Impacts of corporatisation of agriculture and retail trade: The entry of corporate monopolies into agriculture, wholesale and retail trade, and food processing is having a catastrophic impact on rural India. Digitisation of these employment intensive sectors is further creating huge monopolies, deskilling, dependencies, and loss of livelihoods. It will eliminate small farmers and retail traders, while creating reduced choices and higher prices for consumers as well. The combined effects of these policies are leading to mass unemployment, especially for the backward communities who form the majority of the workforce in these sectors.

The threat of automation: Widespread adoption of automation – a policy embraced by the present government and big corporations – is threatening to wipe out not just jobs, but whole industries. According to the World Bank, “Automation threatens 69 per cent of the jobs in India”.                                                                               Automation threatens even those areas where backward communities have recently found employment, such as industrial manufacturing, and the lower ends of the service/knowledge economy. The Modi government’s policies to promote

drone-assisted farming and the corporatisation of food production indicates that even agriculture, where the overwhelming majority of backward communities find employment, will be severely affected. We must ask why the Modi government, whose record on employment is the worst in our history, is actively promoting automation in the middle of record joblessness.

Road privatization, corruption and inflation: All over India, new roads are being built by private corporate houses. Almost every such instance is plagued by allegations of corruption and inflated costs. Most people think that high toll charges imposed to recover the cost of these projects only affect those who own private cars. This is not so; high toll charges extracted from carrier transport vehicles directly contribute to transportation costs of goods, leading to an increase in prices, thus adding to the burden of already high living costs. A primary study conducted by Swadeshi Andolan showed that 15-20% of the increase in transportation costs is due to high toll charges alone.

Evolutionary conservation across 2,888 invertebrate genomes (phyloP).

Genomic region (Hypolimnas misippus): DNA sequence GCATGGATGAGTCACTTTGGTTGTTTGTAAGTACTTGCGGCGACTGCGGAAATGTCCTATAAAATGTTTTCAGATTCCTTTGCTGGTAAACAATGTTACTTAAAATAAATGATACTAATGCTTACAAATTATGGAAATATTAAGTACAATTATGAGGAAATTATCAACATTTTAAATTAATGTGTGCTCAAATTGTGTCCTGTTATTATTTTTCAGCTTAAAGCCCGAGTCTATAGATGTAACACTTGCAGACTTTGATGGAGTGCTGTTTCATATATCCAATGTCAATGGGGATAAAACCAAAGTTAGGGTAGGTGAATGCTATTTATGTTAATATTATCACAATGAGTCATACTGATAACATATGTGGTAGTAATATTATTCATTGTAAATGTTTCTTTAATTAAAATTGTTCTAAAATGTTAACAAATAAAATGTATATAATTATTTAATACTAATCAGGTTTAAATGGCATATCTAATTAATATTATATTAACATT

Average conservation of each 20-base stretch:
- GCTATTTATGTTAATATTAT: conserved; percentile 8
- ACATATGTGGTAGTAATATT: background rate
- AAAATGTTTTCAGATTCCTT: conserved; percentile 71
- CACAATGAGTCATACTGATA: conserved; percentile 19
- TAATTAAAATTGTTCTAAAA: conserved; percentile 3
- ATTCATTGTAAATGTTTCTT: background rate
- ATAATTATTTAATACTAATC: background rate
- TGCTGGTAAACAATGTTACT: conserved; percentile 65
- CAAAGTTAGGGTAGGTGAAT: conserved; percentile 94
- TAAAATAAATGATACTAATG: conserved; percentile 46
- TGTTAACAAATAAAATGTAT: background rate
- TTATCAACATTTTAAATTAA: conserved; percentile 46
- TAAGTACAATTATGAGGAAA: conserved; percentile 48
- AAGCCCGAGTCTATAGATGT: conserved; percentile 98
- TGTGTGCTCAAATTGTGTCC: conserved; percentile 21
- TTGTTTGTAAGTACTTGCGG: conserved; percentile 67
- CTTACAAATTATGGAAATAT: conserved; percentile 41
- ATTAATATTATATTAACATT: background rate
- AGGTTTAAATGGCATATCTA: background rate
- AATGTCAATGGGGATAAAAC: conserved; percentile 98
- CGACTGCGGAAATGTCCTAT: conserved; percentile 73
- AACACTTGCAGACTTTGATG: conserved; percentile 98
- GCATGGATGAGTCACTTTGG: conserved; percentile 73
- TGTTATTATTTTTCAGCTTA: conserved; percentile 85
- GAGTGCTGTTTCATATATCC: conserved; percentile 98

Electoral bonds show the emperor has no clothes: The corrupt BJP-

corporate nexus has now been exposed thanks to the Supreme Court forcing the government to disclose details of electoral bonds. They have clearly demonstrated how Narendra Modi’s BJP, which came to power promising to wipe out corruption at all levels, has been the biggest beneficiary of corporate- led corruption in today’s India. Observers have pointed out how many of these donations seem to be made in return for favours granted by the government in the form of contracts and exemptions, amounting to hundreds of thousands of crores.

Farmers and workers agitation is an existential struggle of backward communities

After three decades of ‘economic reforms,’ it’s clear who has gained from these policies and who has lost. The governments in power have consistently brought in tax regimes, fiscal measures and policies such as land acquisition laws designed to favour the savarna-dominated corporate world, while the backward communities are crushed under the weight of these policies, or are locked into desperate struggles to protect their land and livelihoods from being stolen by these polices.

The total domination of corporations – whether MNCs or Indian corporations such as Adani or Reliance run by Modi government’s cronies – over almost every sector of the economy has led to a situation where the people of India now exist, in effect, to vote for the BJP and to create profits for their cronies. For backward communities, the Modi government’s policies therefore herald the coming of an unprecedented catastrophe that threatens to wipe out the Constitutional rights and protections guaranteed to backward communities in the post-Independence era.

Backward communities must come together to end this corrupt, authoritarian and casteist nexus of BJP and savarna crony capitalists. Resist or perish, that is the stark choice for us, so resist we will, at any cost.

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K V Biju, National Convener, Swadeshi Andolan